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NAACP supports its leader accused of falsifying race

NAACP official lied about being black, say pa... 02:02

SPOKANE, Wash. - In response to allegations that the president of the Spokane, Washington, NAACP, falsely portrayed herself as a black woman, the NAACP is speaking out in support of the woman.

"One's racial identity is not a qualifying criteria or disqualifying standard for NAACP leadership," the African-American civil rights group said in a statement released Friday.

Rachel Dolezal has led the Spokane chapter of the NAACP for several years. Her parents have said recently that their daughter is white but has been falsely portraying herself as black. Their public comments have triggered a national debate over race and ethnicity.

Rachel Dolezal is the president of the Spokane, Washington, NAACP CBS News

Ruthanne Dolezal says her daughter's background is Czech, Swedish and German, with some Native American. The mother says she has not been in touch with her daughter for several years but that her daughter began to portray herself as African-American eight or nine years ago after the family adopted four black children.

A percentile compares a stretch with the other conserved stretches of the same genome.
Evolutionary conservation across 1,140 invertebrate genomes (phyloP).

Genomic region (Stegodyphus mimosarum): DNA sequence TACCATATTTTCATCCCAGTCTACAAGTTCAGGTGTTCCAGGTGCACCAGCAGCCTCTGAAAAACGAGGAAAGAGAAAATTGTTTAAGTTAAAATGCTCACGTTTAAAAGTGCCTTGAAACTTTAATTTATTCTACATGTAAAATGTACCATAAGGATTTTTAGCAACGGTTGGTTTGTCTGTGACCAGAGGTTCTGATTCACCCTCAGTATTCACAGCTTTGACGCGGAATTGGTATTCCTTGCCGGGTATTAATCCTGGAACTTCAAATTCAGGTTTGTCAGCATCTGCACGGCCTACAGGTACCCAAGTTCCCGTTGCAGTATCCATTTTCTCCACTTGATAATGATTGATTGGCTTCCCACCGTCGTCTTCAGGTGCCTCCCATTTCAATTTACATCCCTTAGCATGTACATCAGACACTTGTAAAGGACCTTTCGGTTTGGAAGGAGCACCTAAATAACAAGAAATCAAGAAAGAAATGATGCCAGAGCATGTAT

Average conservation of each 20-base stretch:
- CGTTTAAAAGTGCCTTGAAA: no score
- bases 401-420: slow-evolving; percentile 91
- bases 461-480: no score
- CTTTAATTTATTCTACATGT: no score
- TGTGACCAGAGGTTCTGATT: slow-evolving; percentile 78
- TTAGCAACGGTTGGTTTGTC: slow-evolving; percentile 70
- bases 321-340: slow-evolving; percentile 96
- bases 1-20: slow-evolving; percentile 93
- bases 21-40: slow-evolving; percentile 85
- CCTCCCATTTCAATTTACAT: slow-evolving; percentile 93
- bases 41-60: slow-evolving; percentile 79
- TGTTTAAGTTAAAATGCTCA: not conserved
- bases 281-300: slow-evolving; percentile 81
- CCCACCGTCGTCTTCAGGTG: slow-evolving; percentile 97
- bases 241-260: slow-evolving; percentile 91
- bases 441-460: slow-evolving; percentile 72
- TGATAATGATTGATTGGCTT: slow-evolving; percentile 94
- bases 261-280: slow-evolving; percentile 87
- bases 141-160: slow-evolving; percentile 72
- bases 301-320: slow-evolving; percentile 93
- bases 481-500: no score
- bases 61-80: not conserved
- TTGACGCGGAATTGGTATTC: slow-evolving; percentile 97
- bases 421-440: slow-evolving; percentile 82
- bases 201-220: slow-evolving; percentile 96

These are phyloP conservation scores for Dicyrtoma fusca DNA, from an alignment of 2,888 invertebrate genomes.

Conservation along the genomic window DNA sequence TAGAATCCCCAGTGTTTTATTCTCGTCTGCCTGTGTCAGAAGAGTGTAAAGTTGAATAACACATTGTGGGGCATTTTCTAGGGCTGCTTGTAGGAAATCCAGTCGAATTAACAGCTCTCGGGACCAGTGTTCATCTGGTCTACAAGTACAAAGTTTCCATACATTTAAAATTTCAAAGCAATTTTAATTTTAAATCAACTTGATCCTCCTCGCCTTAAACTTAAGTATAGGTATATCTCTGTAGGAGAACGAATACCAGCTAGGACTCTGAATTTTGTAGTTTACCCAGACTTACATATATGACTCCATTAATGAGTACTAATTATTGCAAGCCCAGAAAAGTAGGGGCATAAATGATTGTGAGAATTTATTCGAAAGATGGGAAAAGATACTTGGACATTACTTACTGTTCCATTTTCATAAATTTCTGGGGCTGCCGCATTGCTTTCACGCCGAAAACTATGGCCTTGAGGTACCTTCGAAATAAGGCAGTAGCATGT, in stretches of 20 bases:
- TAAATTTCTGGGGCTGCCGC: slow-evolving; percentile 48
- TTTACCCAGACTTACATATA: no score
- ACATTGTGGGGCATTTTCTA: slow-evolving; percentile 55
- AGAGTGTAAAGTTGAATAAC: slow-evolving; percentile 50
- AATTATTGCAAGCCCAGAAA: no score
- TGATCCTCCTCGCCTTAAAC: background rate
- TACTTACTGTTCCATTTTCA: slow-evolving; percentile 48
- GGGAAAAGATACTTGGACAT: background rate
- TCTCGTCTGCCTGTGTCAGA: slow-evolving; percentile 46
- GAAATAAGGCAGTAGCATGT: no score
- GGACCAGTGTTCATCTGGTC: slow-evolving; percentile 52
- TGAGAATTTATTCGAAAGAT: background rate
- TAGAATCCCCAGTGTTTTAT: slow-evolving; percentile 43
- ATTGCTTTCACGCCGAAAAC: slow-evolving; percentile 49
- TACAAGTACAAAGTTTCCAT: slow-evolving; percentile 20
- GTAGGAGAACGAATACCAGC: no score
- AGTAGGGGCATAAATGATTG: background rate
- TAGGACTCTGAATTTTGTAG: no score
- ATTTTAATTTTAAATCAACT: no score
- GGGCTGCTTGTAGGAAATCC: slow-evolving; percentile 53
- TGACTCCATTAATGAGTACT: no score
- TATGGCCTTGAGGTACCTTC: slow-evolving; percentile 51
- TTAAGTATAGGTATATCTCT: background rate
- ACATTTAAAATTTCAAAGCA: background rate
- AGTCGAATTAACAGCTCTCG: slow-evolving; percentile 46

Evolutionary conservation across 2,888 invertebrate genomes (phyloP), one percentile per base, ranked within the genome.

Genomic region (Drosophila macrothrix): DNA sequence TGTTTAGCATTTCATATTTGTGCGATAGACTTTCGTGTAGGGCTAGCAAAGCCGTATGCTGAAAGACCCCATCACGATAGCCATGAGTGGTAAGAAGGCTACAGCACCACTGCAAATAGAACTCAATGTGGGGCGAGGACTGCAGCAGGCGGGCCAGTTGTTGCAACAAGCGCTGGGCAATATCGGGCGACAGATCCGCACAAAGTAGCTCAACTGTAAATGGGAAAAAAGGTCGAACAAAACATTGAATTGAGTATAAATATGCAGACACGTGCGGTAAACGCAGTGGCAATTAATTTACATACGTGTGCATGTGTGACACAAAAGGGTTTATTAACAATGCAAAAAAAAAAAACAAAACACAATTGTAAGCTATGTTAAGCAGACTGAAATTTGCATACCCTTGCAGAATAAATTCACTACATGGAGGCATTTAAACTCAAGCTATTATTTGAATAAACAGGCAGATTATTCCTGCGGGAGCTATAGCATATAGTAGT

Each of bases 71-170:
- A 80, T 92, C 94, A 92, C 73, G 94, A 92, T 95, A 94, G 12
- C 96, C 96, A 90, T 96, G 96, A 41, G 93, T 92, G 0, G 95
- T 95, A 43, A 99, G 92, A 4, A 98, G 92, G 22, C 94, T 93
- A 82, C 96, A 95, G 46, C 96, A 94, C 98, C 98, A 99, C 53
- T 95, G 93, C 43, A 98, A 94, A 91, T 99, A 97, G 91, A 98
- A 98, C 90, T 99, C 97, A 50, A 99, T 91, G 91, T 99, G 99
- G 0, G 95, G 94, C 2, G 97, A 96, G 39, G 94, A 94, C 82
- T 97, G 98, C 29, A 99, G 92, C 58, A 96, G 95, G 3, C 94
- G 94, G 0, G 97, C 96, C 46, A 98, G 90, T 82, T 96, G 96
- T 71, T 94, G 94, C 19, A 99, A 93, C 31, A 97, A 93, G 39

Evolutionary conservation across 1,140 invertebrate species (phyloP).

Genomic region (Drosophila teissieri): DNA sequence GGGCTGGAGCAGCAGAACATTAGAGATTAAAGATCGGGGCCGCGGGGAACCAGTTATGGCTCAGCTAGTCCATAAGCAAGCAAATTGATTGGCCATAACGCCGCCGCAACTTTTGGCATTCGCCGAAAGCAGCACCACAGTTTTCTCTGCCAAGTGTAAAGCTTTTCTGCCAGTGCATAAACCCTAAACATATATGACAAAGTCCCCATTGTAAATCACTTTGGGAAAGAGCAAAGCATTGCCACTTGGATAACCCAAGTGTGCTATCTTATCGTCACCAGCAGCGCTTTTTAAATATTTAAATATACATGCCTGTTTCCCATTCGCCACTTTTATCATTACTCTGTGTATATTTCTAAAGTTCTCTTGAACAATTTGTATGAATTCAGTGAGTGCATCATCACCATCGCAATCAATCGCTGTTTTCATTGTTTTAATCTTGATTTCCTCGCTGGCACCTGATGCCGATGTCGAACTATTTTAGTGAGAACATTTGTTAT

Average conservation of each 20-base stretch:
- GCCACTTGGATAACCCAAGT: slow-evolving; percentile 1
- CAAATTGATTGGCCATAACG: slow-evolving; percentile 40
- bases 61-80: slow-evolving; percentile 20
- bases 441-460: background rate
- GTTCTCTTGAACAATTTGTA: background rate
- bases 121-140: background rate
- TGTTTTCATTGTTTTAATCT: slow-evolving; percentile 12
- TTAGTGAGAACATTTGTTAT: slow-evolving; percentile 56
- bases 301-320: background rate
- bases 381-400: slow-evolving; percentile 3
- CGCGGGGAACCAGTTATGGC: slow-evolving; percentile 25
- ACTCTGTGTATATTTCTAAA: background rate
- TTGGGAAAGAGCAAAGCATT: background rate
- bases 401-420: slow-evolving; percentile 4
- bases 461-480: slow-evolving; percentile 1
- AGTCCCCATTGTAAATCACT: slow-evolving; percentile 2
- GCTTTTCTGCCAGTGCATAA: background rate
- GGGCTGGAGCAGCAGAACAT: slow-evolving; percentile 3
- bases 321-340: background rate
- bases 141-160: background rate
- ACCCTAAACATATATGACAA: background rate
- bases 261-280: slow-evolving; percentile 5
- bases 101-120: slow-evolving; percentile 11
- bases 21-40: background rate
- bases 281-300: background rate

In its statement, the NAACP said it respects Rachel Dolezal's privacy as she faces what they call a legal issue with her family. The organization further added that its leaders can come from any background.

"In every corner of this country, the NAACP remains committed to securing political, educational, and economic justice for all people, and we encourage Americans of all stripes to become members and serve as leaders in our organization," the statement read.

Rachel Dolezal would not answer questions about her background in an interview with The Spokesman-Review newspaper.


"That question is not as easy as it seems," she said Thursday. "There's a lot of complexities... and I don't know that everyone would understand that."

Dolezal also serves as an adjunct professor in the Africana Studies Program at Eastern Washington University and chairwoman of Spokane's police oversight board.

Mayor David Condon and City Council President Ben Stuckart say an inquiry is underway into whether she violated city policies when she listed herself as white, black and American Indian on her application for the Office of Police Ombudsman Commission.

"If this is true, I'll be very disappointed," Stuckart said Thursday, adding that the council will meet soon to discuss the issue.

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